a sign next to a wall  close up of a window  a close up of a sign  stack of books

hg:  how has Newark evolved over the years since Rainbow has been around?

todd:  oh man (laughs). I moved to Newark for the first time in 1995. I lived in Town Court Apartments and did all the things kids do in that little apartment complex. This area is booming right now. The real estate is just unbelievable.

What we’re trying to do, and what’s important to the guys at SWITCH [editor's note: read our blog on SWITCH] too, is to promote local Delaware businesses. The Delaware Growler just opened a couple of doors down and is owned by Mike + his wife—both great, local Delaware people. We did stuff with them for Record Store Day.

"I think the Delaware businesses want to stick together, help each other out + promote each other…"

…especially with the growth right now. When you get 5,000 college freshman coming through each year, they don’t know about your space. That’s why the shows + events are so important to have people come in. Even though this shop has been here for 35 years, every day I work there’s ten people who come in and say, “Wow I’ve never been here before.” There’s still a lot of folks in the community that don’t know about us + we try to have special stuff to help get our name out there.

hg:  how has Rainbow handled the recent resurgence in vinyl popularity?

todd:  vinyl is just booming right now. I think the collectors and the hardcore fans of bands have been into vinyl forever, but now we’re seeing vinyl + even cassettes take off. For a local band it’s inexpensive to do cassettes as compared to doing a CD run. It’s unique + vintage too.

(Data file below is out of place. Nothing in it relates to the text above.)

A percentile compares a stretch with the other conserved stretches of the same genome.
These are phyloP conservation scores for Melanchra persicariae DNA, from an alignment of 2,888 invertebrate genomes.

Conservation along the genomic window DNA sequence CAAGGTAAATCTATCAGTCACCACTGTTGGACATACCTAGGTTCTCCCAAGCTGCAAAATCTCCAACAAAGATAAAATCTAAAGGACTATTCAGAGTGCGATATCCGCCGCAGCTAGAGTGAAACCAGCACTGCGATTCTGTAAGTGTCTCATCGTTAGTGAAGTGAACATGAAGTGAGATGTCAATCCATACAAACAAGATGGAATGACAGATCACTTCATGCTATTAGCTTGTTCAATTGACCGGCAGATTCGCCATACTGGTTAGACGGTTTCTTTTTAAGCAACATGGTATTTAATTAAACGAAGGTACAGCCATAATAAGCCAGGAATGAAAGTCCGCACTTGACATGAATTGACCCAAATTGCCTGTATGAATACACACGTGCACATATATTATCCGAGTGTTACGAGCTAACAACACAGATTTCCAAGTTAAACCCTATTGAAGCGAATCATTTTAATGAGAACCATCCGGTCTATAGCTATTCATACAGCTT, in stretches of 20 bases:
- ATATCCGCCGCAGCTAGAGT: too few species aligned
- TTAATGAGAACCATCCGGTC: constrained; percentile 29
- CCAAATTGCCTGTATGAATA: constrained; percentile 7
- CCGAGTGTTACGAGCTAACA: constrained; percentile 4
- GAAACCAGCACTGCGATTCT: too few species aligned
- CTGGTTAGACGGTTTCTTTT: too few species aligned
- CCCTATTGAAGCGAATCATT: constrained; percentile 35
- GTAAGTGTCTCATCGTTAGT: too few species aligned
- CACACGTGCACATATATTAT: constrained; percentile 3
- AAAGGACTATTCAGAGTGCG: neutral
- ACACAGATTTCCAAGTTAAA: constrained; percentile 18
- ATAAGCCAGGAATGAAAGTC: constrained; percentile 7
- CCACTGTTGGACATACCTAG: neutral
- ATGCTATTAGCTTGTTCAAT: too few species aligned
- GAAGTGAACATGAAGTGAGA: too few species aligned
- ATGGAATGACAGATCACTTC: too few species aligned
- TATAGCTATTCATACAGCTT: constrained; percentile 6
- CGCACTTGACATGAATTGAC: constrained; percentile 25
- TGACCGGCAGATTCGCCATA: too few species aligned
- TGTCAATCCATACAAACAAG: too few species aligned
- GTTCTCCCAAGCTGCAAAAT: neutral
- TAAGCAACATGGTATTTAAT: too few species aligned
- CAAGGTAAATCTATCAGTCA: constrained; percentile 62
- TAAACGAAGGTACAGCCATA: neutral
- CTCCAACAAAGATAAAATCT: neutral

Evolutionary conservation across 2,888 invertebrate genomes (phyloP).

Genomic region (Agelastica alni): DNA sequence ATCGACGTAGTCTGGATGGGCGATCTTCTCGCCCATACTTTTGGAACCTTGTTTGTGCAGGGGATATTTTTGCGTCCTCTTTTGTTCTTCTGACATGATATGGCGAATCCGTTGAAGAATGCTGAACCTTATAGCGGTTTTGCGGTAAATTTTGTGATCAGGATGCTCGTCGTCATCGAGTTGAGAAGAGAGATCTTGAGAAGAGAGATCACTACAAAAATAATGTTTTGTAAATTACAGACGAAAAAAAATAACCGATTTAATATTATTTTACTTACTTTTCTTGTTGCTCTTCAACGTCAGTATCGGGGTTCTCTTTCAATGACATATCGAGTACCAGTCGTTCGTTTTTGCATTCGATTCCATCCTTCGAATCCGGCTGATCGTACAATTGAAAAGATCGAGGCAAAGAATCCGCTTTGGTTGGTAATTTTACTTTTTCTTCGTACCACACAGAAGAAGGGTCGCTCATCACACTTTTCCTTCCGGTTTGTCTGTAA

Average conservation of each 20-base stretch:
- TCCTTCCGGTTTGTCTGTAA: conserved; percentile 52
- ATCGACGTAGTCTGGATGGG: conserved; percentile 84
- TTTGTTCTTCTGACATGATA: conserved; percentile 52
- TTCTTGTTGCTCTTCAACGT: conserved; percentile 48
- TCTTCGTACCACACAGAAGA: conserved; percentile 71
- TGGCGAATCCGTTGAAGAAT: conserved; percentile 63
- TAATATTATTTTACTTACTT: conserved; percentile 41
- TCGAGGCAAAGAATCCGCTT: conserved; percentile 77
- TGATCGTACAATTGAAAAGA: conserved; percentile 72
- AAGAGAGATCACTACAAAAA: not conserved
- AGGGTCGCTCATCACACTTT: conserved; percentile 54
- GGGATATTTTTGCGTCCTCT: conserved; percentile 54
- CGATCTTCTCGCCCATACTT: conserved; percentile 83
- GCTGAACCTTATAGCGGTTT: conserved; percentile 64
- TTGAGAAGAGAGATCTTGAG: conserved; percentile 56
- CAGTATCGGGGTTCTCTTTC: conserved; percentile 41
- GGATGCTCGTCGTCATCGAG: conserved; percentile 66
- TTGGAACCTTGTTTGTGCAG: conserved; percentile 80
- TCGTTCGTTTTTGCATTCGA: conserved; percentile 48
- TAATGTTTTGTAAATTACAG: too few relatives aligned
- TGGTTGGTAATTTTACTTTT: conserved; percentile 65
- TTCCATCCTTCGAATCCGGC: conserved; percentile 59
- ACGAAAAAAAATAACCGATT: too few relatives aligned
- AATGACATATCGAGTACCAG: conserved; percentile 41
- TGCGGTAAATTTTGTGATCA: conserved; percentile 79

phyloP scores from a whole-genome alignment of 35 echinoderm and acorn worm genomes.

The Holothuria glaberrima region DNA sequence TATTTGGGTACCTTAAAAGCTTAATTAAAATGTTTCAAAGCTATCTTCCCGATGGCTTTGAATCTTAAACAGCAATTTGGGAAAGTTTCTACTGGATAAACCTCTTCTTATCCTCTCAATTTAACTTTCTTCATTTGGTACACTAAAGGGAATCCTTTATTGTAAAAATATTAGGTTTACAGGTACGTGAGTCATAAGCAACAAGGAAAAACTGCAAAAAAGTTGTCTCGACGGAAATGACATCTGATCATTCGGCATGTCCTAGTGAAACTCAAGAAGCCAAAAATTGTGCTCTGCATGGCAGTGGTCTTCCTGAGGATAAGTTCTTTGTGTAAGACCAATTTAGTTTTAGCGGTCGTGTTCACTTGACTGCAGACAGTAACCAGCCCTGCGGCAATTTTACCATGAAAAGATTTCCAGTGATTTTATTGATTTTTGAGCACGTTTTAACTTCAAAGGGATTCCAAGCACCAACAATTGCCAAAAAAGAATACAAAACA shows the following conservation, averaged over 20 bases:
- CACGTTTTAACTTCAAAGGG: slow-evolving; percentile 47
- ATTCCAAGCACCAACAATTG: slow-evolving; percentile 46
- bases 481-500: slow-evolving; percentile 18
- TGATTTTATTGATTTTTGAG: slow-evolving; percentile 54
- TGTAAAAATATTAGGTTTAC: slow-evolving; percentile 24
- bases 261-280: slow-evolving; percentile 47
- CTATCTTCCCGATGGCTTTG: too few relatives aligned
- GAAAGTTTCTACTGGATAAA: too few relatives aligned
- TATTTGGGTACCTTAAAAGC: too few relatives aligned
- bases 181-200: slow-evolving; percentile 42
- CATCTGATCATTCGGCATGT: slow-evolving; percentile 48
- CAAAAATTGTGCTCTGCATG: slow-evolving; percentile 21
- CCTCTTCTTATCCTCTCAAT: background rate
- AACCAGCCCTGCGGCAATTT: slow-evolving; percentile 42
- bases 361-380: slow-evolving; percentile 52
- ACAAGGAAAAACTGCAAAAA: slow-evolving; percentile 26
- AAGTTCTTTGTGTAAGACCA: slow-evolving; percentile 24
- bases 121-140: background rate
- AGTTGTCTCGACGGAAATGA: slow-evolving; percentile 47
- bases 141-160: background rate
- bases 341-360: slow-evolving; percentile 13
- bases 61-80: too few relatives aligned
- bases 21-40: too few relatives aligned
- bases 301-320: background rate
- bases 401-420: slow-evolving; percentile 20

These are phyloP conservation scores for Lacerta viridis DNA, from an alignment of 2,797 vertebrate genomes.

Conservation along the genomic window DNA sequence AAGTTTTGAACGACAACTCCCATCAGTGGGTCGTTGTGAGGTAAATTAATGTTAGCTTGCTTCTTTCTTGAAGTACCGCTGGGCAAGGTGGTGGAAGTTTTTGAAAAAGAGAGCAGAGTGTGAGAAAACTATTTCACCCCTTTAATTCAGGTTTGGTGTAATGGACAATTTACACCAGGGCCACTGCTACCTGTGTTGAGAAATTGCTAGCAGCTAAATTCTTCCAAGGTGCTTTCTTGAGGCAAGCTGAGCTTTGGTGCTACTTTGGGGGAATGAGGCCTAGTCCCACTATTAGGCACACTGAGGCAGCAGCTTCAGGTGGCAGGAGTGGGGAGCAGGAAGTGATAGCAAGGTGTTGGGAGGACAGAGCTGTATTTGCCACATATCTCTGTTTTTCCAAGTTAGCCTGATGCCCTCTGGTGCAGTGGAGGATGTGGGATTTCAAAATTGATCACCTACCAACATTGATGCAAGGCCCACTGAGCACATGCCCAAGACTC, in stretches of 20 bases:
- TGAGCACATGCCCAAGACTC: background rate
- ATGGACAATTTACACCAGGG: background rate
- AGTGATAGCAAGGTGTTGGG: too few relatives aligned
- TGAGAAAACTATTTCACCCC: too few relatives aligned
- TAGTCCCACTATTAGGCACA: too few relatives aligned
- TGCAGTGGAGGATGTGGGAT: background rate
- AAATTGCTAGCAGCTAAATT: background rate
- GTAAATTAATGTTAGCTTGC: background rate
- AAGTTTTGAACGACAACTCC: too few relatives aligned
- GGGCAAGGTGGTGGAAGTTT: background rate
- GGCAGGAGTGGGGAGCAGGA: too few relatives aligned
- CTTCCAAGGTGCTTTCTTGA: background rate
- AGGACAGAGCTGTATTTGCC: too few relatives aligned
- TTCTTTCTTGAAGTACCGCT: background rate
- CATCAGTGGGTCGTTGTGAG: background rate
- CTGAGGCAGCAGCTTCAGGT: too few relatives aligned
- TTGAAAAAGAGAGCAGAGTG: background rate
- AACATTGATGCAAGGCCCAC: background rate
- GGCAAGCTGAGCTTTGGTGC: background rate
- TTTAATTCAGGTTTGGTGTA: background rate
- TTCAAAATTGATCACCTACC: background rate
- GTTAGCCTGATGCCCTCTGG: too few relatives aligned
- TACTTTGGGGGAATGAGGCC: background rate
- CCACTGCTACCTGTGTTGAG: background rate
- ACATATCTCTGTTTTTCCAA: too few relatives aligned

One of the projects I’m working on with a friend of mine, Matt, is a record label called Instacrush Records where we’ve been putting out some cassette releases for local bands. A hundred here, a hundred there—sell it for five bucks (it comes with a digital download which you’d pay five bucks for anyway) and you get a cool cassette. If you want to get a tape deck to play it, cool. If you just want to have a cool limited edition piece of art, that’s cool too.

We’re trying to expand. We’ve doubled the capacity of our vinyl record selection over the last year and we'll continue to do that due to the popularity of vinyl right now. At first folks were just dipping their toes in the water a little bit, now you see people buying turntables on a regular basis. We’re selling more turntables now than ever, just as we’re selling more vinyl. Record Store Day keeps getting bigger and bigger + we keep having to order more and more vinyl to keep up with the demand.

hg:  how do you feel about that recent increased interest in these types of media (vinyl records + now cassettes)?